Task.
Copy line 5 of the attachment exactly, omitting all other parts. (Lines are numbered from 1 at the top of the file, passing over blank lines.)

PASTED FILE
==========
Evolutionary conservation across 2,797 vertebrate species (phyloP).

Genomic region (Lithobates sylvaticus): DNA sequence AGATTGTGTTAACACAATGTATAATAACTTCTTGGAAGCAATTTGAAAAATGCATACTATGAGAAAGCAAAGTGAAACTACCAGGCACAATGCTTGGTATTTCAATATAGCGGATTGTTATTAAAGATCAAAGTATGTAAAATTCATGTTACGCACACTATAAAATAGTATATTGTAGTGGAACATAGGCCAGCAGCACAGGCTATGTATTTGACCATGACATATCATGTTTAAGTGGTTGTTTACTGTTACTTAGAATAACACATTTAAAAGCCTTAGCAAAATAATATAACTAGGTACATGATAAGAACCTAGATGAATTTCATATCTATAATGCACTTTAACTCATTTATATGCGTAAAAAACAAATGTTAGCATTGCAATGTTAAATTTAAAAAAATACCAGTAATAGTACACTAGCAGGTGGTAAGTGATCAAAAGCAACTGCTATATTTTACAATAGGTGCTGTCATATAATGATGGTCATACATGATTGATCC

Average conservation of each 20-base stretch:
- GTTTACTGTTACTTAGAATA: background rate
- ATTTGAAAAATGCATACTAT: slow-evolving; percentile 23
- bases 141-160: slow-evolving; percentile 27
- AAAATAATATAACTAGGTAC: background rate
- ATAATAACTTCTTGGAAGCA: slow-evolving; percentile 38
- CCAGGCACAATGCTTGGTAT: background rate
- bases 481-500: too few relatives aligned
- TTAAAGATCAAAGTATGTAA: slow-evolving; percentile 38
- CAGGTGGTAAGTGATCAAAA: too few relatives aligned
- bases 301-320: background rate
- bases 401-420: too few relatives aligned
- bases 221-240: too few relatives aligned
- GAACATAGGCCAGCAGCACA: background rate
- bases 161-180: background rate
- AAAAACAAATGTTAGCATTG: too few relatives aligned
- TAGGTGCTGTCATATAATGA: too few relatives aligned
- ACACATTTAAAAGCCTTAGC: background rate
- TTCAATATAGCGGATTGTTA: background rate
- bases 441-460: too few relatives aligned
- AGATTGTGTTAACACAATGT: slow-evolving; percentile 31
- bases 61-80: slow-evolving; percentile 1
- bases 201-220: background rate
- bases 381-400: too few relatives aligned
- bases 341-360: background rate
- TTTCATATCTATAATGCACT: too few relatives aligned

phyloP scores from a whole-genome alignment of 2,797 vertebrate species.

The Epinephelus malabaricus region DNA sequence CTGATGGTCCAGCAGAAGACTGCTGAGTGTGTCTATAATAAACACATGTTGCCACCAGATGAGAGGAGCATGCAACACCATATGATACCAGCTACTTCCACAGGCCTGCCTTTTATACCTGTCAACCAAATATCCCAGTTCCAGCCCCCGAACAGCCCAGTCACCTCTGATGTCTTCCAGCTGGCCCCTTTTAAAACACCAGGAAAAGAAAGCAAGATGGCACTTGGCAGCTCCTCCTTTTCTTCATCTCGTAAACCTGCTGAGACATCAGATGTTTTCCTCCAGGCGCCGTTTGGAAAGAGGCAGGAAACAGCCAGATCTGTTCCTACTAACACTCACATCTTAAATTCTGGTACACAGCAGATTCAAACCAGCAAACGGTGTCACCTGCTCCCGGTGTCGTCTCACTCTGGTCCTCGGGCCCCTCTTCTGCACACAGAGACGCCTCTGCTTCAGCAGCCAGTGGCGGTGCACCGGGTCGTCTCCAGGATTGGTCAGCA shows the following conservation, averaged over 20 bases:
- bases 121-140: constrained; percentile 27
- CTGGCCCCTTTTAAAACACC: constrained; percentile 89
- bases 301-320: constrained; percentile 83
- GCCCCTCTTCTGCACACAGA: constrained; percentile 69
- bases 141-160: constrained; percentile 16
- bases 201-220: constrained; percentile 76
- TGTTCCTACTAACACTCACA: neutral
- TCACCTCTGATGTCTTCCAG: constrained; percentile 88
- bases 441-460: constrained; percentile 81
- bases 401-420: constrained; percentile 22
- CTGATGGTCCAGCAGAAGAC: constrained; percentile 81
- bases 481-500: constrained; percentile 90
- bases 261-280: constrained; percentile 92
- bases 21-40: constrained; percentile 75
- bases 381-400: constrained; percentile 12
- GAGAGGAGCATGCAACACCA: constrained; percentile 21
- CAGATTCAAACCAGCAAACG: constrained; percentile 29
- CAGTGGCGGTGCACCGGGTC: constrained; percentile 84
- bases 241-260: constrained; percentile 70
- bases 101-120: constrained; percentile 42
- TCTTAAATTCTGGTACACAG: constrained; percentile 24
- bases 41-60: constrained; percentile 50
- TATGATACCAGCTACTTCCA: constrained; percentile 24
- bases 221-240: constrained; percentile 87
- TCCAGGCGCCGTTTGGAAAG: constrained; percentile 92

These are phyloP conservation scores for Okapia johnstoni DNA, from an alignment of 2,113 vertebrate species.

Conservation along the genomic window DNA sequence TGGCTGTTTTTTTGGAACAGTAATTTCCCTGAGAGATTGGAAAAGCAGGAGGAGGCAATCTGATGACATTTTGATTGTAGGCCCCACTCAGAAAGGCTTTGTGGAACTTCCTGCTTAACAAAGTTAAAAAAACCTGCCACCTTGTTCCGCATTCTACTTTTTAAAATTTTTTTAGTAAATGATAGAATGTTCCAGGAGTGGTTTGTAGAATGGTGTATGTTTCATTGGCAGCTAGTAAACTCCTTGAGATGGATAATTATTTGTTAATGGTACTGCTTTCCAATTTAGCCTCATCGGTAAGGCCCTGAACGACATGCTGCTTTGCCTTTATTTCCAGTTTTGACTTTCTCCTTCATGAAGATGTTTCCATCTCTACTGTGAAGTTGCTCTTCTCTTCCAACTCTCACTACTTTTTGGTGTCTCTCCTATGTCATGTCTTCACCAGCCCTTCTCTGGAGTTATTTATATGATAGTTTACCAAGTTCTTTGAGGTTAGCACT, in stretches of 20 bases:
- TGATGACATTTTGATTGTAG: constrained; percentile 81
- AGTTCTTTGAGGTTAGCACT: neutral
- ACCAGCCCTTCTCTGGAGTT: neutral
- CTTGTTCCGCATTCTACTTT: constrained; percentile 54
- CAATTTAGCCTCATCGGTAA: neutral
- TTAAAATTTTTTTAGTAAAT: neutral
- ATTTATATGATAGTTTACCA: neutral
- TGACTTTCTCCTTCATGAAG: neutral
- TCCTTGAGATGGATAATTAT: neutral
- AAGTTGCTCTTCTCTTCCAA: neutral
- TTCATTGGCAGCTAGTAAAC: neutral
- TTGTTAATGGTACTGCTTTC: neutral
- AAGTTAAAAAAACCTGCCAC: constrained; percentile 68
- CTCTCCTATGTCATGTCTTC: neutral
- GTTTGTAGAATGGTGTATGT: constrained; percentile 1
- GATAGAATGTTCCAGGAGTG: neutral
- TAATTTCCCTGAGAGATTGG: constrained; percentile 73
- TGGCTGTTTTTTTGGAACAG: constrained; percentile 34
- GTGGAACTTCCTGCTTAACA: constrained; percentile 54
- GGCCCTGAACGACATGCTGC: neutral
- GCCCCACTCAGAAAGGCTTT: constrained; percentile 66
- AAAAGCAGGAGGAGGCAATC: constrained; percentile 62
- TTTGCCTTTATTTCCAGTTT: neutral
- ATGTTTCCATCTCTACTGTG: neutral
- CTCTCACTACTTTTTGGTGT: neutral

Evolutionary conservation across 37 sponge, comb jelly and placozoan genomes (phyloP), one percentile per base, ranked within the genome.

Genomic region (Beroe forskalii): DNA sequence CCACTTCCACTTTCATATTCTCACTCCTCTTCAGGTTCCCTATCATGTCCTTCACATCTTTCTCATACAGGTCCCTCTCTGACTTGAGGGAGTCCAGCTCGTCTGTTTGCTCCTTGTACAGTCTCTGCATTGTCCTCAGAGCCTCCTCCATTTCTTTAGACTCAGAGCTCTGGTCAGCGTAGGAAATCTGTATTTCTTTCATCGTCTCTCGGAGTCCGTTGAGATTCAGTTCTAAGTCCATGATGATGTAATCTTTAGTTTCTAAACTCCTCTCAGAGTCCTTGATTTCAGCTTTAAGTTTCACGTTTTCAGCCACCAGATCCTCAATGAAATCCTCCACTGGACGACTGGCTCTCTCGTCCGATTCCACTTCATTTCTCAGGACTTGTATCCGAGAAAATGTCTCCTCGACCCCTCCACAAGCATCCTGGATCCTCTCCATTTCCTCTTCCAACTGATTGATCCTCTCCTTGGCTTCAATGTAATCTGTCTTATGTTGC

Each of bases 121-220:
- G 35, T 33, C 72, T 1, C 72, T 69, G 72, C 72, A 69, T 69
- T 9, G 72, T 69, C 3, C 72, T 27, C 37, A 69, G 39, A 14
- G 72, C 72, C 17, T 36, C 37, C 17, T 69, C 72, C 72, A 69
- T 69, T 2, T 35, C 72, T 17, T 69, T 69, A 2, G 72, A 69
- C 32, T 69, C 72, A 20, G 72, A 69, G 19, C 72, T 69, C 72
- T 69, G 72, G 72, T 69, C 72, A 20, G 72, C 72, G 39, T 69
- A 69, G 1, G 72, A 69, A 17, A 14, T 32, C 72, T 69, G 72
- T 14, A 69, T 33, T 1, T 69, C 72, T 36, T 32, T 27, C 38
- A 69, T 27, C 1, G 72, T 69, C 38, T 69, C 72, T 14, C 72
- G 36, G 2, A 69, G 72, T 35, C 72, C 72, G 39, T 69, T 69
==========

- ATTTGAAAAATGCATACTAT: slow-evolving; percentile 23